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amcl subscriber queue

asked 2011-05-19 13:06:23 -0500

updated 2011-06-17 12:31:12 -0500

I am currently working with the AMCL node and I noticed a spring effect when the robot moves at high speed, I mean that there is a kind of delay in the transformation provided by AMCL node. I initially assumed that my PC was not fast enough, then I tried with a core-i7 but the situation has not improved as hoped. So I took some time to analyze the code and I want to ask you something about it:

at lines 345 + 346 of the amcl_node ( @ line 345 + 346) there are the definitions of the laser subscribers and filters, both with a "queue_size" of 100 messages. In this case, if the laser node publishing frequency is 25hz, this queue will contain a long "history" (4 secs) and if the PC is not fast enough to process every single beam in this queue, this could be the reason of the "spring effect".

I tried to change the value of the queue, I set it to 1 because I think AMCL should take the last laser scan to compute the new pose (not a pose in the past, even if the published transform is future dated).

With this change the spring effect is no longer present, but I would like to understand why the authors of the code put a queue lenght like that, maybe there's something that I have not yet considered.

Thank you! Augusto

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Did you spend time changing any of the parameters to the AMCL node before changing the size of the subscriber queue? You can find their descriptions here: . Eric Perko ( 2011-05-19 14:10:00 -0500 )edit
Hi Eric. I spent hours with those parameters after analyzing the algorithm on the book by Thrun, Burgard and Fox (Prob. Robotics), unfortunately without success. What I wonder is why there should be a message queue to be analyzed, this filter doesn't need every laserscan, but just the last one. Augusto Luis Ballardini ( 2011-05-19 21:29:08 -0500 )edit
If you want to use more than one laser, you need a queue larger than 1 to be sure that you process both lasers. If the situation didn't improve for you even on an I7, I don't think it's an issue with the message queue. We are running it on a Core 2 with 1.7GHz without a problem. Lorenz ( 2011-05-19 21:56:13 -0500 )edit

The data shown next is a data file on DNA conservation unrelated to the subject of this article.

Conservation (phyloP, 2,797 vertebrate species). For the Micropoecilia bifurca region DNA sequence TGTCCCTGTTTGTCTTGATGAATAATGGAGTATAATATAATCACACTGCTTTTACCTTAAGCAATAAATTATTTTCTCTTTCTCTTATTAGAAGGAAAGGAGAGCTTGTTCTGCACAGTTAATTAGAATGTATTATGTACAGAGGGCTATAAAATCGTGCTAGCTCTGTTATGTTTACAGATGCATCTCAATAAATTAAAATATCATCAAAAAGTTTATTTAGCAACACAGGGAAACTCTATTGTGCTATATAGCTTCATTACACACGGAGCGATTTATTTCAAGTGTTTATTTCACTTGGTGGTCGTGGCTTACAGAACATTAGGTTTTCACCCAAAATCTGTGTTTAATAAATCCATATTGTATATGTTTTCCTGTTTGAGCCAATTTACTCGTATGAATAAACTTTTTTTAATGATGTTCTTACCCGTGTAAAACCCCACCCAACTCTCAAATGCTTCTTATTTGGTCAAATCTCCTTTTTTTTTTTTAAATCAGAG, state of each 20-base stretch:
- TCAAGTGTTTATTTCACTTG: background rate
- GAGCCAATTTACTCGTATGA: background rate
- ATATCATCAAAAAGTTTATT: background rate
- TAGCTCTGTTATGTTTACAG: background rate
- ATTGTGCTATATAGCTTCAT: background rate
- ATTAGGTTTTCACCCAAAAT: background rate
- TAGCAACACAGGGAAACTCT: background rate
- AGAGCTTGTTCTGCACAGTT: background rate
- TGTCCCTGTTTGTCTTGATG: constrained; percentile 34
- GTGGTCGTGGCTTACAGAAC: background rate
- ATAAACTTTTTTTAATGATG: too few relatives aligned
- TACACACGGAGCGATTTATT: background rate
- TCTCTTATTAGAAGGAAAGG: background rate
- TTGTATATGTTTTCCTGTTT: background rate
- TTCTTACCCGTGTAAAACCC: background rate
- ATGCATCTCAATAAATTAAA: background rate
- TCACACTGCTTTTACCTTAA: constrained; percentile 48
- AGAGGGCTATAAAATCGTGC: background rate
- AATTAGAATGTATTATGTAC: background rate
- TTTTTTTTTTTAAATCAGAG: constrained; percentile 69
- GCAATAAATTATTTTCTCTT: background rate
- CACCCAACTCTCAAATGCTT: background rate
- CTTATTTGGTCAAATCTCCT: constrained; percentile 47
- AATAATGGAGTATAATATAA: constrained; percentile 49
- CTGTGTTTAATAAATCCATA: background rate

Same here. I've got a laser coming in at 75Hz on an i7 and it easily keeps up. One thing you may want to check (and I'd be interested in your results) would be to decrease the "update_min_d" parameter. At higher speeds, you may want to run AMCL more frequently to keep those buffers "clear". Eric Perko ( 2011-05-19 22:10:53 -0500 )edit
Hi Lorenz and Eric. I would like to ask you at what speed your robotsmoves. I did my first test with ROS/Amcl on a Pioneer3dx robot without problems, but now I'm using a little car for an autonomous driving project and if i move faster than 5 m/sec I have problems. Augusto Luis Ballardini ( 2011-05-19 22:26:10 -0500 )edit
I usually run with AMCL up to about 2.2m/sec. Can you reproduce the problem in a simulator like Stage or Gazebo if the simulated robot is moving at ~5m/sec with the simulated laser? Eric Perko ( 2011-05-19 22:30:12 -0500 )edit
Lorenz, since AMCL processes one laserscan at time, and there is no certainty that messages arrive alternated (laser1 lasers2 laser1 ...) a laserscan queue larger than 1 could help to avoid unusual behaviors, but a queue of 100 I think it's extremely long. Augusto Luis Ballardini ( 2011-05-19 22:37:12 -0500 )edit
@Eric: I never tried to use stage or gazebo until now, maybe it is good time to do it :-) I tried a wide set of values for the update_min_d parameter, now it is set to the default 0.2m Augusto Luis Ballardini ( 2011-05-19 22:58:05 -0500 )edit

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answered 2011-06-12 15:37:47 -0500

I put the queue length of 100 in there, not for any particularly good reason, but because it was the sort of default that I was using everywhere at the time. I agree that is could be lowered, but I don't think that it should be causing the behavior that you're seeing.

Fundamentally, amcl is clocked by incoming laser data: it only does work on receipt of a new scan. When a scan is received, the robot's travel distance is checked, and if it's large enough (compared to ~update_min_d and ~update_min_a), then a filter update is performed; otherwise the scan is discarded. Under normal circumstances, the great majority of laser scans are simply discarded, with minimal computational cost, and the incoming message queue doesn't fill up.

If your robot is moving very fast and/or you have set the ~update_min_* parameters very low, then I suppose that amcl could get busy, processing more than the usual number of laser scans. In that situation, and if laser scans are also coming in a high rate, then I could see how the incoming message queue might fill up. But I'd be a little surprised.

Is the amcl node consuming 100% of the CPU?

Can you provide a bag with representative data that I can use to reproduce the problem?

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Asked: 2011-05-19 13:06:23 -0500

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Last updated: Jun 12 '11